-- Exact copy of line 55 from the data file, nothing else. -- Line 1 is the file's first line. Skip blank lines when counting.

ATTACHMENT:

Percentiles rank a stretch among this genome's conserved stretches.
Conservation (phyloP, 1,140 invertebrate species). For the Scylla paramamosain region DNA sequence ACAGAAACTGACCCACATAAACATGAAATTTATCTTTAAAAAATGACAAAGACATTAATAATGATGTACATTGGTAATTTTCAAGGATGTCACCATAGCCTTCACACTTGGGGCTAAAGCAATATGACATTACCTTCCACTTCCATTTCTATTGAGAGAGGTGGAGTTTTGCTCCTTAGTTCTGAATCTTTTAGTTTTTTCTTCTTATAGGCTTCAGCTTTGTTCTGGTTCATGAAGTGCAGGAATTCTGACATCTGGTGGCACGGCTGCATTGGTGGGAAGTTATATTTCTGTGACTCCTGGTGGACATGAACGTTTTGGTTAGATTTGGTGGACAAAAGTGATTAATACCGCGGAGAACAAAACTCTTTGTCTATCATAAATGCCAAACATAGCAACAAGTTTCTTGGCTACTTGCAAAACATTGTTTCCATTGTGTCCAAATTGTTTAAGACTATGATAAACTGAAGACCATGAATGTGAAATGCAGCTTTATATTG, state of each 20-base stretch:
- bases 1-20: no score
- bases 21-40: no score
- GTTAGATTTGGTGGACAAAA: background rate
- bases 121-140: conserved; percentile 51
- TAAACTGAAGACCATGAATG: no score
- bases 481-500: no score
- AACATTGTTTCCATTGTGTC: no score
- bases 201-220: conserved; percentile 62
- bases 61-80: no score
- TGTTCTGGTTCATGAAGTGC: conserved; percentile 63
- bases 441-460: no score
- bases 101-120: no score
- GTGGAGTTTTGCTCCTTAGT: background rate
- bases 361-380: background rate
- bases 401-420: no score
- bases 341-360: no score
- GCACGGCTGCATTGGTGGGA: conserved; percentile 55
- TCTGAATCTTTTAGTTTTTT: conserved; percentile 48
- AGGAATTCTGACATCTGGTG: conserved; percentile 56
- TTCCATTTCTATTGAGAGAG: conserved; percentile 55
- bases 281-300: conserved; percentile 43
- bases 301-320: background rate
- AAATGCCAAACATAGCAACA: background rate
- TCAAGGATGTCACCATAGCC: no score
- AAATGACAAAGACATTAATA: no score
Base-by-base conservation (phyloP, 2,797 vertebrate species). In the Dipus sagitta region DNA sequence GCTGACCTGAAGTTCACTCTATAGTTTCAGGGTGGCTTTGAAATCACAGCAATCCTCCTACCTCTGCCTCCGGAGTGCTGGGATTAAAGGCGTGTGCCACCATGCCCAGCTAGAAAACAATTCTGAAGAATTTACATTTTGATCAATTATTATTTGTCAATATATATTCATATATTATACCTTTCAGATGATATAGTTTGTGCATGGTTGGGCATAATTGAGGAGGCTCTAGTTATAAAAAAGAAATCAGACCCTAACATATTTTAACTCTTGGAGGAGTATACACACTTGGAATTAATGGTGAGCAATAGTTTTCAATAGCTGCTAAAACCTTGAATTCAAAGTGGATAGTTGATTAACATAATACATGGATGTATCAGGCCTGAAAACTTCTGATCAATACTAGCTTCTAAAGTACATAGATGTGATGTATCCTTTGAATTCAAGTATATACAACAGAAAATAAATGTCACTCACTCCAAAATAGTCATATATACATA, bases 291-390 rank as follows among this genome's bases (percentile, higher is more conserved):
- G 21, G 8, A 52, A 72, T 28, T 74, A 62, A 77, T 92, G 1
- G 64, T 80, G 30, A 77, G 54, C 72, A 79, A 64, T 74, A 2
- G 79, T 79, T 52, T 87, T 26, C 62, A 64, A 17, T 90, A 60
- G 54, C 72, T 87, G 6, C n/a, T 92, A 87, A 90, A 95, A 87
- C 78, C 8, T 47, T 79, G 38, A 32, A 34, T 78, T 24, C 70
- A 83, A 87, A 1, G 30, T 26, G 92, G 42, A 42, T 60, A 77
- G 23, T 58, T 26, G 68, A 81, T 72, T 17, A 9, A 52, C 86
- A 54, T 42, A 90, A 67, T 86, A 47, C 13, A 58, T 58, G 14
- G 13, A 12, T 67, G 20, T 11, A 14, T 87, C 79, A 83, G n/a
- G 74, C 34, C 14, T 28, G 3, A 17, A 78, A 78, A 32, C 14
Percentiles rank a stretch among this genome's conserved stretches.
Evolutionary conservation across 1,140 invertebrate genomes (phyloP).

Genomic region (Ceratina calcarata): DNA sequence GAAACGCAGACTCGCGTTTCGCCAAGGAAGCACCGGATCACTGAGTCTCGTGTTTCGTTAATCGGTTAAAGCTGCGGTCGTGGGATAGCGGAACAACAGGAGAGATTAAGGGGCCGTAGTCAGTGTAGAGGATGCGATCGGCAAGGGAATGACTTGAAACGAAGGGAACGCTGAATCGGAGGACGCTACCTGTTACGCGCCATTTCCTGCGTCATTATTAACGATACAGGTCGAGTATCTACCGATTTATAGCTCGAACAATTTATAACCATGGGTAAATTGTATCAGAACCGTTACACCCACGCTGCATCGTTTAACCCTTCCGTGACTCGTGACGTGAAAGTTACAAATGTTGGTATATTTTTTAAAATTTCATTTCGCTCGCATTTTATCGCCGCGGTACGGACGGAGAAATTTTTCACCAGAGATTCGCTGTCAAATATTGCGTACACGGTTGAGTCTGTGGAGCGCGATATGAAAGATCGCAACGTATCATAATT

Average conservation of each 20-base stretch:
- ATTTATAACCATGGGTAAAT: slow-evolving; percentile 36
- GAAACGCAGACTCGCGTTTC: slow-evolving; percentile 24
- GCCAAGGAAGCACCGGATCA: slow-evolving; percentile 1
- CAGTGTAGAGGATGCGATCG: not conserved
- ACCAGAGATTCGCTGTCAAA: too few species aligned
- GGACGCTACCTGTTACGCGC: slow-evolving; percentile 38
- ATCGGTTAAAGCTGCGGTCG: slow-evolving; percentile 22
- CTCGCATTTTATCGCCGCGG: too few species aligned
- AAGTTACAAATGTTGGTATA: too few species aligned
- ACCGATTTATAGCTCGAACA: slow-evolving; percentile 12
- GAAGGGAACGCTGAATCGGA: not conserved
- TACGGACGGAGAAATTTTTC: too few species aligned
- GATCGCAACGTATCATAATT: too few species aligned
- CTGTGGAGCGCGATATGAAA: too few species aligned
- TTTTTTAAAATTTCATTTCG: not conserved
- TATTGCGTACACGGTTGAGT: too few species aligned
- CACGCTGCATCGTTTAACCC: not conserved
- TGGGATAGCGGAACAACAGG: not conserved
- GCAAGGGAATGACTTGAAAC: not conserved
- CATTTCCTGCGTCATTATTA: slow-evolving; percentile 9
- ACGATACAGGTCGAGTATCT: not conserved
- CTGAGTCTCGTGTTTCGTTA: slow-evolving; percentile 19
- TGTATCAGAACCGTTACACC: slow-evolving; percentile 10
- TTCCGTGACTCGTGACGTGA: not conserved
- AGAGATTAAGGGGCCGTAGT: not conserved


- GATCGCAACGTATCATAATT: too few species aligned